Bedtime sometimes takes an hour and a half of sobbing. Sometimes it takes 30 seconds. There is no way to predict which it will be!
by Julia Spicher Kasdorf
Among the first we learn is good-bye,
your tiny wrist between Dad’s forefinger
and thumb forced to wave bye-bye to Mom,
whose hand sails brightly behind a windshield.
Then it’s done to make us follow:
in a crowded mall, a woman waves, “Bye,
we’re leaving," and her son stands firm
sobbing, until at last he runs after her,
among shoppers drifting like sharks
who must drag their great hulks
underwater, even in sleep, or drown.
Living, we cover vast territories;
imagine your life drawn on a map--
a scribble on the town where you grew up,
each bus trip traced between school
and home, or a clean line across the sea
to a place you flew once. Think of the time
and things we accumulate, all the while growing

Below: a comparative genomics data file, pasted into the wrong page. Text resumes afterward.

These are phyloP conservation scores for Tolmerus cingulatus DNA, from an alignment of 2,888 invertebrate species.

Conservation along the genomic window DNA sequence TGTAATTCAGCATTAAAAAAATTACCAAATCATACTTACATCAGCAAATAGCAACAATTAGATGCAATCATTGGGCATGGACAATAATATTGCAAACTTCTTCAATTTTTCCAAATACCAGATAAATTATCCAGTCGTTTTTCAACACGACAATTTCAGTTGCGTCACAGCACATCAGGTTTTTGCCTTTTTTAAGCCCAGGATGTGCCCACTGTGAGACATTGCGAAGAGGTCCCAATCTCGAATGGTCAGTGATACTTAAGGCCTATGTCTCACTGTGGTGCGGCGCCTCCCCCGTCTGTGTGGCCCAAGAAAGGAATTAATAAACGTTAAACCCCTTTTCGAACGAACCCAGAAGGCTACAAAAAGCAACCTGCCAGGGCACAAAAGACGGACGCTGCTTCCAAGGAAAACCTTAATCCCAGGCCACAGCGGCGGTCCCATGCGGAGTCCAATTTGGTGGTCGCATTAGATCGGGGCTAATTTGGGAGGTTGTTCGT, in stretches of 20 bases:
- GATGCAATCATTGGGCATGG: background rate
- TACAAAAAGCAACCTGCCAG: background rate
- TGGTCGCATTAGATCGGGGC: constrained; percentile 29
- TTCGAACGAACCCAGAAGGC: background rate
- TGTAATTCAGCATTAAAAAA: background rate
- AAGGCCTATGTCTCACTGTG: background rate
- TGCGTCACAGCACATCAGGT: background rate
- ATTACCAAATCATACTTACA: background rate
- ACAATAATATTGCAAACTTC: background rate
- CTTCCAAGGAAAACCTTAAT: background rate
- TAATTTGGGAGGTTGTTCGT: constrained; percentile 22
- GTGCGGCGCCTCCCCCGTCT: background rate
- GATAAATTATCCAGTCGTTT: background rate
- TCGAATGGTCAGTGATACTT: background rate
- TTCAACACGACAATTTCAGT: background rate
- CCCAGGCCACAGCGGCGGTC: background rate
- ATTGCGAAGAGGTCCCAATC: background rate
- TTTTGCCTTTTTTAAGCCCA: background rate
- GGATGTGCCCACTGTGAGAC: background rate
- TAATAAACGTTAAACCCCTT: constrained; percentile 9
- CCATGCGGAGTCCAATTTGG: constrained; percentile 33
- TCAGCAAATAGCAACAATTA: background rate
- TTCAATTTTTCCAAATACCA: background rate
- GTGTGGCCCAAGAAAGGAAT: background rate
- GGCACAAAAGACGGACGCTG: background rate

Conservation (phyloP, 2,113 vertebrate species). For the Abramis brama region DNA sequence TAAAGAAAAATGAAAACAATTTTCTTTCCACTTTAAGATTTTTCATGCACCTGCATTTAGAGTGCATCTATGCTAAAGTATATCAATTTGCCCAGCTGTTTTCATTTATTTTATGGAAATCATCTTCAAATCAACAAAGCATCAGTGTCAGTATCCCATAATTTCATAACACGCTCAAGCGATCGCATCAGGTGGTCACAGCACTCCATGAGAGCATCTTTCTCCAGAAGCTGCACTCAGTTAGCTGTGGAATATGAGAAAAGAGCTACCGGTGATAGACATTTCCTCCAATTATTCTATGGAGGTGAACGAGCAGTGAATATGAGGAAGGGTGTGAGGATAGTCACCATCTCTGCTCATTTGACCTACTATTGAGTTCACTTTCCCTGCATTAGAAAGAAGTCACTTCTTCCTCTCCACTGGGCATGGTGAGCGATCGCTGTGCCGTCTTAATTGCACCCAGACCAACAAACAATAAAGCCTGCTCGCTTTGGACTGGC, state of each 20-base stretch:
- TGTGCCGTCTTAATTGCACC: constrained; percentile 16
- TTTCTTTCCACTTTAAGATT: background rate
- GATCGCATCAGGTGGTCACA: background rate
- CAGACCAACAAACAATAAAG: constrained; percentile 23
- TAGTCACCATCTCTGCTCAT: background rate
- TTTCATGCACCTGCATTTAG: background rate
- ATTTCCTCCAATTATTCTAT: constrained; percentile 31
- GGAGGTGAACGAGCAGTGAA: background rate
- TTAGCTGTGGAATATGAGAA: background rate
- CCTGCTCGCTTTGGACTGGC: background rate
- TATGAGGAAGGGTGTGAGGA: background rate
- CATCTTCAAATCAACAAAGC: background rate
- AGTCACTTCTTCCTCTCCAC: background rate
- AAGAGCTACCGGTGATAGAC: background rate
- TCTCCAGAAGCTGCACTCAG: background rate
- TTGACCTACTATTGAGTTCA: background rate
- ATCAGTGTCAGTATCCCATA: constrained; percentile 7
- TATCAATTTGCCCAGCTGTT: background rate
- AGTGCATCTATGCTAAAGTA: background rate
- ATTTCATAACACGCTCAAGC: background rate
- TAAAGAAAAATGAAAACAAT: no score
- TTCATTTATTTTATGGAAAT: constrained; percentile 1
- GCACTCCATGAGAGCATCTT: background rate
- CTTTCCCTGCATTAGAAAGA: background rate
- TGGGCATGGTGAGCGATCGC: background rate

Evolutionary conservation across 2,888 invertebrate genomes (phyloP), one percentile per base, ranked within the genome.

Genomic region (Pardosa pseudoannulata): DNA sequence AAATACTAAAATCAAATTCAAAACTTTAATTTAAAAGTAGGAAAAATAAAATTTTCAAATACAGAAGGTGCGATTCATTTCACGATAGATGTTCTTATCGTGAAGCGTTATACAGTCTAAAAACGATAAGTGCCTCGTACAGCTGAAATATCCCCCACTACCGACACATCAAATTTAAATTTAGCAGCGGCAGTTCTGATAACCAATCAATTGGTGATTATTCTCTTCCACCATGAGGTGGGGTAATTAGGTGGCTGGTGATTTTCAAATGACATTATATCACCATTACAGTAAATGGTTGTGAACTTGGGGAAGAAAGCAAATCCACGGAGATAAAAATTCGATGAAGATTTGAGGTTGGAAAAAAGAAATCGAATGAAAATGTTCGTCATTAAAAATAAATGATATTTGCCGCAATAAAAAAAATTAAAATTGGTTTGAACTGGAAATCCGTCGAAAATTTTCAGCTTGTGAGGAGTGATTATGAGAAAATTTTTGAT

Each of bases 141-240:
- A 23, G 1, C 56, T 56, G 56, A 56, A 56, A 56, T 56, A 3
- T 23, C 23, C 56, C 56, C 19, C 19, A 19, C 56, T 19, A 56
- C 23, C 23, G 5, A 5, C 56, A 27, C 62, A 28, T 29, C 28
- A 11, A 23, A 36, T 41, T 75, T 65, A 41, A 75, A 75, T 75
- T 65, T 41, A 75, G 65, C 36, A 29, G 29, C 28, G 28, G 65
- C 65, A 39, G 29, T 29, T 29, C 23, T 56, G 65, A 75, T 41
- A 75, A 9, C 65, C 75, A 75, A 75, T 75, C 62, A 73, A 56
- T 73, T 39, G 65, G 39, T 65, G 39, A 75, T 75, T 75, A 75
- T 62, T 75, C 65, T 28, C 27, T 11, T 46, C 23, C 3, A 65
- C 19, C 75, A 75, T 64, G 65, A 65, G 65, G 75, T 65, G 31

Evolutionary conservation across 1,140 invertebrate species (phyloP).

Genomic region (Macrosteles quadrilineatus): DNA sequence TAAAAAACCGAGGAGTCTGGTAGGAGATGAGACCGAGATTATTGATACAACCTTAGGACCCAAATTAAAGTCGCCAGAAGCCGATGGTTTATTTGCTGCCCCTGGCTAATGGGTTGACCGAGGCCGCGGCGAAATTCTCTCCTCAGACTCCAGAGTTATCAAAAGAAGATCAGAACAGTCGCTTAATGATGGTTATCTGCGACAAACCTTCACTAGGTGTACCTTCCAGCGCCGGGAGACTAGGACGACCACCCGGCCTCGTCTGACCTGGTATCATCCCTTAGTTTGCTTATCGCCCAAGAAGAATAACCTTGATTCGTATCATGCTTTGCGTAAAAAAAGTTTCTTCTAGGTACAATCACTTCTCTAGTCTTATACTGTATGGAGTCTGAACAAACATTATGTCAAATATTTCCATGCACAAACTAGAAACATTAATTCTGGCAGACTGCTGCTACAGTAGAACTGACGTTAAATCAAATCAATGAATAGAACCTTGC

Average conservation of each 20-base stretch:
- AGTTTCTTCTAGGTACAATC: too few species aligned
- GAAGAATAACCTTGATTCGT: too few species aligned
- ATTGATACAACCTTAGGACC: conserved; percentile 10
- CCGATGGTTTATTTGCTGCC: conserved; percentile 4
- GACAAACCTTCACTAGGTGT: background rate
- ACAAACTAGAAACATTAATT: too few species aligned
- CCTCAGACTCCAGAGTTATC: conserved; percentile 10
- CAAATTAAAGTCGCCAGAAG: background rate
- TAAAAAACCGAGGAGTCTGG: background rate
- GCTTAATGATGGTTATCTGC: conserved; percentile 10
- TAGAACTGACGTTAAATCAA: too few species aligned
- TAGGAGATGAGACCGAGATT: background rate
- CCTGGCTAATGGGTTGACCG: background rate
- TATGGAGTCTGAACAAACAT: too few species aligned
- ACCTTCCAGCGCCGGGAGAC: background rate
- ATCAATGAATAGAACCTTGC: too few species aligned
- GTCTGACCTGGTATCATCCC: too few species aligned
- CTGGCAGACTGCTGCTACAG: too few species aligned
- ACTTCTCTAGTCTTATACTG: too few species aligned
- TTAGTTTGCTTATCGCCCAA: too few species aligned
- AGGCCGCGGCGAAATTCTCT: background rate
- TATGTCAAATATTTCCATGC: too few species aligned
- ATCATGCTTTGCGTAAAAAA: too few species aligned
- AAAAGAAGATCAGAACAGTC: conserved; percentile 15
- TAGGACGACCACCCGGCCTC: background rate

more conscious of losing and leaving. Aging,
our bodies collect wrinkles and scars
for each place the world would not give
under our weight. Our thoughts get laced
with strange aches, sweet as the final chord
that hangs in a guitar’s blond torso.
Think how a particular ridge of hills
from a summer of your childhood grows
in significance, or one hour of light--
late afternoon, say, when thick sun flings
the shadow of Virginia creeper vines
across the wall of a tiny, white room
where a girl makes love for the first time.
Its leaves tremble like small hands
against the screen while she weeps
in the arms of her bewildered lover.
She’s too young to see that as we gather
losses, we may also grow in love;
as in passion, the body shudders
and clutches what it must release.
Sometimes I feel like I don't talk about hard stuff here anymore. It's not that hard stuff doesn't exist in my life, it's that a lot of it feels very pedestrian. Constant exhaustion from a long commute that we sometimes argue about, and which at the end of the day logic decrees is mostly my domain (fuck you, logic); trying to navigate friendships into our thirties (thank god for uncomplicated people);
I don’t know anything about light, from where it comes nor where it goes, I only want the light to light up, I do not ask to the night explanations, I wait for it and it envelops me, And so you, bread and light And shadow are. --Excerpt from And because Love battles, by Pablo Neruda